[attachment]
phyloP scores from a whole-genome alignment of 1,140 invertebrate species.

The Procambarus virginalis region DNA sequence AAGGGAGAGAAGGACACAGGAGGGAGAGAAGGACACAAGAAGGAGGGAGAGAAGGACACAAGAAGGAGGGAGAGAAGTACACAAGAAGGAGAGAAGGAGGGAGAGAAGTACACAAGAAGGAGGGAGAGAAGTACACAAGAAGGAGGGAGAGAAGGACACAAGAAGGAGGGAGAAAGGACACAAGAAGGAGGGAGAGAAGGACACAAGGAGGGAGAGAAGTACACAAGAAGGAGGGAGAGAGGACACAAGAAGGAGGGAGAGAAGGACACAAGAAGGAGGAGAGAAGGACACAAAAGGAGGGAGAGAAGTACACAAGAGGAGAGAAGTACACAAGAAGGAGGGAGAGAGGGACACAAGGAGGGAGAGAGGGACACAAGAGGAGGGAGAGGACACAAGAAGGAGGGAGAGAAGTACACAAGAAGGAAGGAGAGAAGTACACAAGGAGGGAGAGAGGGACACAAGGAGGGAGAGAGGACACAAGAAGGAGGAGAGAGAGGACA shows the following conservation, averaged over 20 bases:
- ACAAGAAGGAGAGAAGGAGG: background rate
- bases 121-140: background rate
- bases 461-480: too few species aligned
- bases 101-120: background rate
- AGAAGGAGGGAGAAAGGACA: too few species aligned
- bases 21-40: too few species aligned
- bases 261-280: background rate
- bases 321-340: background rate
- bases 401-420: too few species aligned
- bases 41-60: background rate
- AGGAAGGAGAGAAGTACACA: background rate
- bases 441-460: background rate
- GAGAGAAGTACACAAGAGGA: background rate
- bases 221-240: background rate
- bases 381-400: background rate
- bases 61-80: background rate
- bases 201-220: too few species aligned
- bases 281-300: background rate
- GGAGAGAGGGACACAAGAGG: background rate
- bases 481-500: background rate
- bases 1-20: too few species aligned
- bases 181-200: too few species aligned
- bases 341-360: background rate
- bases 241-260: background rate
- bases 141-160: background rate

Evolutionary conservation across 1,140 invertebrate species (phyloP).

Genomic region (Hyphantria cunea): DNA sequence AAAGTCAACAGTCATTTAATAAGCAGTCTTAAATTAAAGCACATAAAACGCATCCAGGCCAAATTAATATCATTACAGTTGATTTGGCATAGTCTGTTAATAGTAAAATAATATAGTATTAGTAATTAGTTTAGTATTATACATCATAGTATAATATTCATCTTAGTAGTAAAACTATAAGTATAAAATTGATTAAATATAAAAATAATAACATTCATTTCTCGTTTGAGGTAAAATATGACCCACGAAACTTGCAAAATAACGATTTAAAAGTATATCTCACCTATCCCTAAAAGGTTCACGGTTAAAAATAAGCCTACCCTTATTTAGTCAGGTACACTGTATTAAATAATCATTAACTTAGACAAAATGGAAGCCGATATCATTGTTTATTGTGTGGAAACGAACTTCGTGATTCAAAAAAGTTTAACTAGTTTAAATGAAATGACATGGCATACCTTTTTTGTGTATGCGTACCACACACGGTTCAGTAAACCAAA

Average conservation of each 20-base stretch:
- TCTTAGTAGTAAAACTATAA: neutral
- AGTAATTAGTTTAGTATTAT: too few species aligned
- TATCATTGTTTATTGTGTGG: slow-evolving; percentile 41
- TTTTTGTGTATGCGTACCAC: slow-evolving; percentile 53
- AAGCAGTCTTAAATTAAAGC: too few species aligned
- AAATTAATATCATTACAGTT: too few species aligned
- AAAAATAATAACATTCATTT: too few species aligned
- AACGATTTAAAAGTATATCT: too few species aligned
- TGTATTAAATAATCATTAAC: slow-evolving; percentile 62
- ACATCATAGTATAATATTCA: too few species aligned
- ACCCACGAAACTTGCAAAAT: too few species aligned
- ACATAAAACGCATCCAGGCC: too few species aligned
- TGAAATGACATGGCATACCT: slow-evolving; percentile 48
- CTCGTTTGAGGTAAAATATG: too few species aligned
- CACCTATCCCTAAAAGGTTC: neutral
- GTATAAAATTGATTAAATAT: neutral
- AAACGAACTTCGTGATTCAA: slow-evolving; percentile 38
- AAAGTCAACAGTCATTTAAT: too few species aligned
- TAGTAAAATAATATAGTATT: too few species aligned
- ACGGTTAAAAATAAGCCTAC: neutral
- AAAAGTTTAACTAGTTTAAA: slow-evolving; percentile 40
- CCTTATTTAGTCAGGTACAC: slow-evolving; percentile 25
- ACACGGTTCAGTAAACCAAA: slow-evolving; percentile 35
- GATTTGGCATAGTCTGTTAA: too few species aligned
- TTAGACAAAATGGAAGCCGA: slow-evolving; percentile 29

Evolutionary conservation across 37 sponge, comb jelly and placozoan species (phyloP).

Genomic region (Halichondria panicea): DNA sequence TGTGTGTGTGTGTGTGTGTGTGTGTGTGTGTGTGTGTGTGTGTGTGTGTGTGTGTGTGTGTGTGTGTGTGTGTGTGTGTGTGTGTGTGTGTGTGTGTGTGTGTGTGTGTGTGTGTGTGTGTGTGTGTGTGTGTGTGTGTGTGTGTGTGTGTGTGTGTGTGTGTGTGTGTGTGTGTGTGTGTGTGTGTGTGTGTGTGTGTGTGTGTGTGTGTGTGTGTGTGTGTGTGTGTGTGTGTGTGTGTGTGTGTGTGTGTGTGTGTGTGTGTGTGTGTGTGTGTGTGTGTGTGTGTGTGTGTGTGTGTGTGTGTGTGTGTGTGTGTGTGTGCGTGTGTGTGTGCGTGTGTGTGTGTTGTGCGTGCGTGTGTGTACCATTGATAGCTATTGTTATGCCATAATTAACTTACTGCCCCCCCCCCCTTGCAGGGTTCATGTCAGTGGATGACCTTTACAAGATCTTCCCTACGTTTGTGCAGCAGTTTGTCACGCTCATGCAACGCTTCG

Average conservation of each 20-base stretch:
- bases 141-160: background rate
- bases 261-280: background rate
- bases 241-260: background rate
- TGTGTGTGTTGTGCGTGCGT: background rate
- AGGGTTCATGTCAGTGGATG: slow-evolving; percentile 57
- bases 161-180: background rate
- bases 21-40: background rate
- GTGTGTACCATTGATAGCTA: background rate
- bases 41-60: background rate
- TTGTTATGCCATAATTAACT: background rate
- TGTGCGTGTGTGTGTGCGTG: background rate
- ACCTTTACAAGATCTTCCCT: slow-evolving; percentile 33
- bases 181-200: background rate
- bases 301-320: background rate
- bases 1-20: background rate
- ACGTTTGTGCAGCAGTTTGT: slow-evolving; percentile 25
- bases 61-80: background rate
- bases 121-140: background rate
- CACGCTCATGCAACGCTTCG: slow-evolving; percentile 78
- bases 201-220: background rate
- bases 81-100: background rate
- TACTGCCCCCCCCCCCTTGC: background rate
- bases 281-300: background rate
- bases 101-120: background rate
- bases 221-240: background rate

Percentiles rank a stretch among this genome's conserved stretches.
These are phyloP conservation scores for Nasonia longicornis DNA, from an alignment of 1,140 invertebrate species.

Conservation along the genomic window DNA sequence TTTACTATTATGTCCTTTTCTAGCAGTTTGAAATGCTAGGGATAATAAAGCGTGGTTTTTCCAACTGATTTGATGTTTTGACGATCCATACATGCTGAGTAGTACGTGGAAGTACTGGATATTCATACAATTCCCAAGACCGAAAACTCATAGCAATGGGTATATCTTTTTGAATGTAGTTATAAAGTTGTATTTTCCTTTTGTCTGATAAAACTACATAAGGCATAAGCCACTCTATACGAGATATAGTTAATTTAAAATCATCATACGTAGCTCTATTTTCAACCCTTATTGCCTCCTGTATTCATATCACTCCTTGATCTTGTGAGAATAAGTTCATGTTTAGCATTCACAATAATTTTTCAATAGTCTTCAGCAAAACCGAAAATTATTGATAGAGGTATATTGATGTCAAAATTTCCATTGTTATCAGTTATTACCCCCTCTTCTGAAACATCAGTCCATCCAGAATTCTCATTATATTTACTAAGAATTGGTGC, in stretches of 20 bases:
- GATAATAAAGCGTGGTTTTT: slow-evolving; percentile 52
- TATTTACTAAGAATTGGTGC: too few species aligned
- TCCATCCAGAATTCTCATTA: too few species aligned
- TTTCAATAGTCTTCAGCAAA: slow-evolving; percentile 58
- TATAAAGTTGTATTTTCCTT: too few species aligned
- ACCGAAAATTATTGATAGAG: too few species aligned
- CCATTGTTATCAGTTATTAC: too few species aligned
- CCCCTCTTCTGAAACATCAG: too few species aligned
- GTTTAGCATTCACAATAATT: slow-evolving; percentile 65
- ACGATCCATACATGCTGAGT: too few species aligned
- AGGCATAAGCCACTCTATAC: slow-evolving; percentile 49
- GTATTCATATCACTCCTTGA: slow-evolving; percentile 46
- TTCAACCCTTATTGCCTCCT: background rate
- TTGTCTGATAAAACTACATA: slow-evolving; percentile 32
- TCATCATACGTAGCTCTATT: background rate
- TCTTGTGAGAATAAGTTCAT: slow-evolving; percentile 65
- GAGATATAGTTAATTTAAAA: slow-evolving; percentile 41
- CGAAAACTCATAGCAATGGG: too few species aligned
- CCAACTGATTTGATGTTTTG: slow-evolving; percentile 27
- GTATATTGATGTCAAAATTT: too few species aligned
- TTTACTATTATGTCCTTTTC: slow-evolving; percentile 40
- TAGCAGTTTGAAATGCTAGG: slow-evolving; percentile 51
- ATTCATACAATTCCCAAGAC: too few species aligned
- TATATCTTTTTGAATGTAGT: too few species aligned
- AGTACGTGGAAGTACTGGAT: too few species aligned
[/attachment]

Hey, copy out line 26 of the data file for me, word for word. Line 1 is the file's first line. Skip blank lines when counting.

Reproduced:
- bases 241-260: background rate